China Passes National Security Law for Hong Kong Despite Backlash
Western Countries Jointly Condemn Erosion of Freedom
05/28/2020 Washington D.C. (International Christian Concern) – International Christian Concern (ICC) has learned that the National People’s Congress (NPC), which is the top legislature in China, passed controversial new legislation on national security for Hong Kong today.
The resolution was submitted on Thursday afternoon and approved by 2,878 votes to 1, and 6 abstentions. Details of the law will be drawn up in the coming weeks by the NPC’s Standing Committee. It is expected to be added to Annex III of the Basic Law and applied to Hong Kong through promulgation before September.
Although the details have yet to be determined, during the NPC meetings in the last few days, a few suggestions were announced to guide the direction of the proposed national security law.
Many are aware that there would be an establishment of Chinese security agencies in Hong Kong in order to uphold national security within the Special Administrative Region. The latest document also says that the law will cover not just “acts” that threaten the state, but also “activities” that endanger national security, which concerns many, as this is too loosely defined and could be used to even target bystanders during a demonstration. China’s track record of using “national security” to persecute dissidents leaves critics worried for Hong Kong’s future.
The United States, Canada, United Kingdom, and Australia immediately reprimanded China in response to the vote, saying that this legislation would threaten freedom and breach a 1984 Sino-British agreement on the autonomy of the former colony. In a letter to European Union states on May 26, the EU foreign affairs chief Josep Borrell has also stated that China’s move “affects not only our direct interests in Hong Kong, but also the maintenance of the rules-based international order where legal and political commitments are to be respected.”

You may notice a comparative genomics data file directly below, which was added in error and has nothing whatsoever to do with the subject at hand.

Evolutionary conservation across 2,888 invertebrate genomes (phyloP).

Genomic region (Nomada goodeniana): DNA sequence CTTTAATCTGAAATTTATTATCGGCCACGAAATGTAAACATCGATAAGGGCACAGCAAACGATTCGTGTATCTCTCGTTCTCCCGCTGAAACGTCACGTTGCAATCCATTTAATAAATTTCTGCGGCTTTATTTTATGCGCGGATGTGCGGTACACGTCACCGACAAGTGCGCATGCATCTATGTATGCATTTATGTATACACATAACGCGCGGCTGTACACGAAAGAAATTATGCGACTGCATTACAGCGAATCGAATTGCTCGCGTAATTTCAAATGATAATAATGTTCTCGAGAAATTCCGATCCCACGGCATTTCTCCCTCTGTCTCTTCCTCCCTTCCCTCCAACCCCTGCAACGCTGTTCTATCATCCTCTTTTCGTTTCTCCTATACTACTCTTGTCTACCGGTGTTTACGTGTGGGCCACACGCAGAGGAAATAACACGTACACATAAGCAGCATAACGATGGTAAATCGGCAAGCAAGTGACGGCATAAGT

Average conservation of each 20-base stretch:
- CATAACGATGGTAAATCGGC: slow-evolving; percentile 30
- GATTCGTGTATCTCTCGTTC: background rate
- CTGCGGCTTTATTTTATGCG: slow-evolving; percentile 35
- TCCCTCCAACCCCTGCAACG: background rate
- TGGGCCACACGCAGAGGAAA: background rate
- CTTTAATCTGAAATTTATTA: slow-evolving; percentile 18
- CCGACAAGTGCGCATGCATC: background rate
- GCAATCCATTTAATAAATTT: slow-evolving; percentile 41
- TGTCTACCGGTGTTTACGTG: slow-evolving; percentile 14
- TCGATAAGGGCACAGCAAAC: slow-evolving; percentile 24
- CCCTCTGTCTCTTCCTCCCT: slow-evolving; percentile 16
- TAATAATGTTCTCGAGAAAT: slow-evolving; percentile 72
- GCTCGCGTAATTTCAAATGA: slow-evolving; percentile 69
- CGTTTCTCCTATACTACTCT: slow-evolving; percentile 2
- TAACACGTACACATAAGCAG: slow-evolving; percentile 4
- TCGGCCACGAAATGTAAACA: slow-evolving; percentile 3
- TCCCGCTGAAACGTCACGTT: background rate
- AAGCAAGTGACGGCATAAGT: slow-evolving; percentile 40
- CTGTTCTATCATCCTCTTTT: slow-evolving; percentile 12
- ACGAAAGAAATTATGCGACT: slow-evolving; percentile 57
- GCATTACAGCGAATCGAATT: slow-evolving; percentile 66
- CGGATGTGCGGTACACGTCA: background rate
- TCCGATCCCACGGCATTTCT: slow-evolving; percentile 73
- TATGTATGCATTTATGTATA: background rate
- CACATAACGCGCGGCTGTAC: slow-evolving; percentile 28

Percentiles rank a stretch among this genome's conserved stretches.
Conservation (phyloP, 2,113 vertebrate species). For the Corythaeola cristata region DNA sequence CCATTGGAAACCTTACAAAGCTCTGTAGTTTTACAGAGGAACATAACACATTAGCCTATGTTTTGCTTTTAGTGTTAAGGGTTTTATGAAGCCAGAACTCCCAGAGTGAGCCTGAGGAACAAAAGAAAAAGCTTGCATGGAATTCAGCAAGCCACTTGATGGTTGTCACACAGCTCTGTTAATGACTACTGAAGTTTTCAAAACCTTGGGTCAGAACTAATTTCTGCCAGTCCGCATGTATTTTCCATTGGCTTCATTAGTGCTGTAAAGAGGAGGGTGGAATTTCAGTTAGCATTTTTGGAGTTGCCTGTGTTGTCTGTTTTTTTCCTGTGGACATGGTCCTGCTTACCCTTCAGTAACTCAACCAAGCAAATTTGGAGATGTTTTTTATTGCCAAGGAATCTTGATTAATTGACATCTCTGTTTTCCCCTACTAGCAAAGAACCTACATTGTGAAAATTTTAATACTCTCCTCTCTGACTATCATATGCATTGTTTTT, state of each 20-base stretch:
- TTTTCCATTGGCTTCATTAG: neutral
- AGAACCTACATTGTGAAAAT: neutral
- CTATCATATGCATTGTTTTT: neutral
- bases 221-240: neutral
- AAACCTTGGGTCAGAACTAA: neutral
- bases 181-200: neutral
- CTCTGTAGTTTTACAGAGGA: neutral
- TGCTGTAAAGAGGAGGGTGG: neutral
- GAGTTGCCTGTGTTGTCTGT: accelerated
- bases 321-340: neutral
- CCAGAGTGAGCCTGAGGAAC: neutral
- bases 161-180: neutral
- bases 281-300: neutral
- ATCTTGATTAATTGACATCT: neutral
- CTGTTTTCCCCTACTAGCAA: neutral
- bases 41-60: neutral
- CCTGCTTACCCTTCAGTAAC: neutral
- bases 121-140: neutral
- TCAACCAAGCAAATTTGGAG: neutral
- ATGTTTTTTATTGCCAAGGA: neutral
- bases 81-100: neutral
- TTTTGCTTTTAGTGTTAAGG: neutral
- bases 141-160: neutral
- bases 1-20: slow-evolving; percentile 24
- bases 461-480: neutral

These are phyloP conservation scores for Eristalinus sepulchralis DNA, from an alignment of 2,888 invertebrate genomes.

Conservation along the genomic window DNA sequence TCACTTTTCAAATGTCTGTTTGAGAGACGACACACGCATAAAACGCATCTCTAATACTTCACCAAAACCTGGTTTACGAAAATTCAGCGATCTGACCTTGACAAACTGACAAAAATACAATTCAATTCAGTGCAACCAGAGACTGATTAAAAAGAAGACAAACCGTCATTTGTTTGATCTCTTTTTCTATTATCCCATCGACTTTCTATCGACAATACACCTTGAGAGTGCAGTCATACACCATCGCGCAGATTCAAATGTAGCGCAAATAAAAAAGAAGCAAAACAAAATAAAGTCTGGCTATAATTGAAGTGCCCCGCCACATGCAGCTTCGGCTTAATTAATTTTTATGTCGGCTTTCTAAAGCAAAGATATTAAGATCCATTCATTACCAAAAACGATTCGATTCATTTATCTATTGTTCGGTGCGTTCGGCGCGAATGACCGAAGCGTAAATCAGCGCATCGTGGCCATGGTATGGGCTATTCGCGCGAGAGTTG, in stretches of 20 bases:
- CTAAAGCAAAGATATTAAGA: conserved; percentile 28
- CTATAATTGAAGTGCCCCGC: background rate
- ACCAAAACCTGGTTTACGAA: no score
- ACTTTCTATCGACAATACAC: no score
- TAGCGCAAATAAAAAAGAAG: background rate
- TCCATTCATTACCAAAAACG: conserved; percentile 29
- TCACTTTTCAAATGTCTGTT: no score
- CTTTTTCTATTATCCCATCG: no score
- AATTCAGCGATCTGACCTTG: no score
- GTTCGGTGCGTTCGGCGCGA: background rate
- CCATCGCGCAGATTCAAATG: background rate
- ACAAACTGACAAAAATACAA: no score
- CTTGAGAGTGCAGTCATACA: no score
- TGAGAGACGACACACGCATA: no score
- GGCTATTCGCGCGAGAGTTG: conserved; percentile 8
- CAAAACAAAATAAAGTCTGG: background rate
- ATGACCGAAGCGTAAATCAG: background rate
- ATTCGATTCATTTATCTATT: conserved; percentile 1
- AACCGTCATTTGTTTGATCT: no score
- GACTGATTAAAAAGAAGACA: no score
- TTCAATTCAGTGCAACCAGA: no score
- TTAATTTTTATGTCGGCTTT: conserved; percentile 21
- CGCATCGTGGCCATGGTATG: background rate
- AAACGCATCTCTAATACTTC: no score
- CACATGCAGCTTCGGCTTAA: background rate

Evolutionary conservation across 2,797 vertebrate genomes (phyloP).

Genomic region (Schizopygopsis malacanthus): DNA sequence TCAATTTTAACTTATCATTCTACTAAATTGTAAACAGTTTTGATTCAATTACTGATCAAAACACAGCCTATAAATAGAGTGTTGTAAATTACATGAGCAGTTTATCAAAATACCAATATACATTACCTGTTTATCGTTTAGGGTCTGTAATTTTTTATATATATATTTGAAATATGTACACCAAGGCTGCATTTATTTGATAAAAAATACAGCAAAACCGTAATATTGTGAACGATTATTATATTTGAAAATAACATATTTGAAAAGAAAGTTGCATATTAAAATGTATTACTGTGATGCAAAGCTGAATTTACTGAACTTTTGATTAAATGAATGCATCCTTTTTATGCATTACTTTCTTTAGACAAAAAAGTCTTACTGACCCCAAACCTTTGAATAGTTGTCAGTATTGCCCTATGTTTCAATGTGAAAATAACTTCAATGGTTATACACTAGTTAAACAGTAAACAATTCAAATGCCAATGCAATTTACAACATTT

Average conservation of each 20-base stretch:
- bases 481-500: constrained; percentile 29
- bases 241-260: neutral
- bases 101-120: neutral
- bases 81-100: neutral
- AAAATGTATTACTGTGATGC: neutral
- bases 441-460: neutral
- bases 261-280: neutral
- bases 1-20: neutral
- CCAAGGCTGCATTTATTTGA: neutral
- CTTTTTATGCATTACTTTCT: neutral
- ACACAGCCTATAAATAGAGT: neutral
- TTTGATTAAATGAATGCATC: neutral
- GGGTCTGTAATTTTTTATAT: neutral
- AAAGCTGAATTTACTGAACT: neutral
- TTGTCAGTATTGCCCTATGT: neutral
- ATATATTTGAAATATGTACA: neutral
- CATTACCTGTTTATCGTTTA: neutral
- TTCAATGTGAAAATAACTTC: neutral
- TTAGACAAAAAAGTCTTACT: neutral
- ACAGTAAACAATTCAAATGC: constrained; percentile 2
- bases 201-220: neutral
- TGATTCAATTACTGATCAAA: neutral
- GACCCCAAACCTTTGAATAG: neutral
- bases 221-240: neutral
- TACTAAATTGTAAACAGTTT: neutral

The Chairman of the Hong Kong Baptist Convention (HKBC), Rev. Hing Choi Lo, said in a statement to all of its member churches, “Today the problem facing us is, ‘How can the Church stands its ground in this land?’ Like what has been mentioned by scholars, when the Church thinks it is ‘acting justly and loving mercy,’ but the authorities consider the Church to be overthrowing [the regime], what choices do we have? Do we dance with the authorities’ baton?”
Gina Goh, ICC’s Regional Manager for Southeast Asia, said, “ICC urges the international community to take necessary measures to respond and condemn China’s disregard of its 50-year ‘One Country, Two Systems’ promise to Hong Kong, and Beijing’s ramped-up oppression of the people of Hong Kong. It only took 23 years for Hong Kong to be reduced to a constant battleground for freedoms and human rights, with thousands of youngsters arrested and hundreds of disappearances or deaths. It is frightening to think what the next 27 years will mean for the city that was once called the Pearl of the Orient. The world must not sit in silence.”
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